At the other end, Guisborough had a series of corners and pressed hard, but could not find a route through, as Poole was denied from close range and McPhillips blasted over from the edge of the box.
Extra time arrived and substitute Nathan Evans wriggled free of his marker with minutes left. His right footed shot was crisp and low and looked likely to hit the bottom of the net. Agonisingly, the ball took a coat of paint off the post and the chance went begging.

In all honesty, Ben Escritt in the Guisborough goal was the busier of the two goalkeepers in extra time and in the dying minutes he parried brilliantly from close range. The ball ran free from his grasp, but Escritt was quickly back to his feet to throw himself forward and acrobatically deny the onrushing striker. Morpeth were not to be denied. With virtually the last kick of the game, Anderson lifted the ball over Escritt from close range. The ball seemed to travel in slow motion as it crept into the corner. This time, there was no referee’s whistle and no flag raised on the touchline.  There was no reprieve. Morpeth had scored the perfect goal. There was barely time for the game to restart before the end of the game was signalled by the shrill sound of the referee’s whistle and the resultant cheers from the home support.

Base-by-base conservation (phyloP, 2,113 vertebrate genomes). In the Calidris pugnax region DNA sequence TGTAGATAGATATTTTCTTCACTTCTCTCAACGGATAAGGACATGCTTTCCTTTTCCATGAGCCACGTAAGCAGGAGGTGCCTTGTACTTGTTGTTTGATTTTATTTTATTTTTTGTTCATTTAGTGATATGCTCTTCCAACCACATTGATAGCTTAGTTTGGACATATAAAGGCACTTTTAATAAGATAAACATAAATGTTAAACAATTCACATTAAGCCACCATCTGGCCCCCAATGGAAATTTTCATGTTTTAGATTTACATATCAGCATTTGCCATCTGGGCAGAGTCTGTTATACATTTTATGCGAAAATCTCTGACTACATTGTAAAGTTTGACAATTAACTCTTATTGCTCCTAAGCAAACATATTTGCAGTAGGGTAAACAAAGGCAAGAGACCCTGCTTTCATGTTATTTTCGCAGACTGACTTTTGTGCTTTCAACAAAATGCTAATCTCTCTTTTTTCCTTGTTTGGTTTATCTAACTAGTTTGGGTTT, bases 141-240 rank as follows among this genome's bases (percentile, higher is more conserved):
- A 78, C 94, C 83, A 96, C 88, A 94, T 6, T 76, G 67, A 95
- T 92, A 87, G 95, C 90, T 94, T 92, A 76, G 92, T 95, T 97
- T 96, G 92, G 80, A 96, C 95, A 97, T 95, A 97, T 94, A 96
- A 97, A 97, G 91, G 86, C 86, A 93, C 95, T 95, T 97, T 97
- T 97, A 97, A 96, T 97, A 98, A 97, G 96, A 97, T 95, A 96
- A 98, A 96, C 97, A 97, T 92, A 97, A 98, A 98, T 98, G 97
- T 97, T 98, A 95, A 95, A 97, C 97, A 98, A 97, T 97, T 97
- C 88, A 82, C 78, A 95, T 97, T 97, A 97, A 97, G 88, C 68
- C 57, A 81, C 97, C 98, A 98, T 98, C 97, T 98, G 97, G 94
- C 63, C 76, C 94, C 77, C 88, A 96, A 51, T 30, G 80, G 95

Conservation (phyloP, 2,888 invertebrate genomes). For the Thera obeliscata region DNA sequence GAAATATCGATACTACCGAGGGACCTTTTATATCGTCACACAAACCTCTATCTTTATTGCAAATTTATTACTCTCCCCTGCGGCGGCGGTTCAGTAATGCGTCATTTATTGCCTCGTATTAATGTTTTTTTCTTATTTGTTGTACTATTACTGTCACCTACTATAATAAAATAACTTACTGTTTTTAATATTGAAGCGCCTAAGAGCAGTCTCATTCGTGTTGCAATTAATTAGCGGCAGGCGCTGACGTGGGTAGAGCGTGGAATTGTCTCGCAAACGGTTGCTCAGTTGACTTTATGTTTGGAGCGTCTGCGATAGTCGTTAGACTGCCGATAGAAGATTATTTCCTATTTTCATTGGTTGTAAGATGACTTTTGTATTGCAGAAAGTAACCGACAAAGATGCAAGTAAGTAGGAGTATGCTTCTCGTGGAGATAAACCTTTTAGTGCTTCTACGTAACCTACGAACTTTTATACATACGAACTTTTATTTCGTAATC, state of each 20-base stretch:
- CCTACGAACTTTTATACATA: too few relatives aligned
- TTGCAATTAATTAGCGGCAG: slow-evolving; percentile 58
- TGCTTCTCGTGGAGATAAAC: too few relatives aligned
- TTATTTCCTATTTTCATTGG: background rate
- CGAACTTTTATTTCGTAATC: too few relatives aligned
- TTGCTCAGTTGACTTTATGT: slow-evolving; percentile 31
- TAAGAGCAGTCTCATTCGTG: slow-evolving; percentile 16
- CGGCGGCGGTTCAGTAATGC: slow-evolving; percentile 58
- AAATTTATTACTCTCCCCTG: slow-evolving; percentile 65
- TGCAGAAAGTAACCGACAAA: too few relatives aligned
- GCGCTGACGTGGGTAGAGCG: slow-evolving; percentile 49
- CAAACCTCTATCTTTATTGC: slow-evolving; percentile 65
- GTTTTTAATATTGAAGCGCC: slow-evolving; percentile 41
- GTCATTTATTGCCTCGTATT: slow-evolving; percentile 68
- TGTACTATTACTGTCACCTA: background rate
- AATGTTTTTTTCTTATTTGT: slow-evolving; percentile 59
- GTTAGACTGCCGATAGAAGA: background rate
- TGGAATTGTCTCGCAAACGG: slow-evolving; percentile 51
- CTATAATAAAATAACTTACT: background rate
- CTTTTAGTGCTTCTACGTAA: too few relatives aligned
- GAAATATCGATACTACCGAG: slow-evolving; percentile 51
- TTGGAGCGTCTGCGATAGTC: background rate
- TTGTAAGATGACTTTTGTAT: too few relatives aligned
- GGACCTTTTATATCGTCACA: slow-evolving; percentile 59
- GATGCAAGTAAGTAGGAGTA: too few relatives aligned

Two seasons ago, I won the raffle prize at Morpeth. Today, I won it again. I would have gladly traded the prizes for a win. Instead, the whiskey’s best use would be to drown my sorrows. But I’d driven to the game, so I was not even afforded that luxury.

Well done to Morpeth. In their humbling season two years ago, it was difficult to see a way forward for them as they sank to their lowest ebb. Now, they appear a side rejuvenated. Unless a lengthy FA Vase run results in a fixture backlog, I fully anticipate that they will be in the promotion mix come the end of the season.

For Guisborough, now exists an opportunity to climb the table with several fixtures in hand over all but one side in the league. Our tally of eighteen points from nine games is a tremendous start. Chris Hardy has built a talented, committed side. Being a Guisborough fan at the moment feels good, even if today did not quite go to plan. The club (and team) are moving forward. There was a significant travelling support here today, a sure reflection that people are enjoying the quality of the football being served up.
Next up is a trip to Billingham Synthonia on Wednesday night. The Synners earned an impressive 4-2 victory at West Auckland today and the game will provide another stiff challenge. Synner’s most famous player has to have been the late, great Brian Clough. Perhaps it should be left to the man himself to describe his own greatness. As he once noted, “I wouldn’t say I’m the best ever. But I’m definitely in the top one”.

As far as the Teesside clash on Wednesday goes, Guisborough will hope to be the number one side by the end of the ninety minutes. Either way, at least there can be no extra time.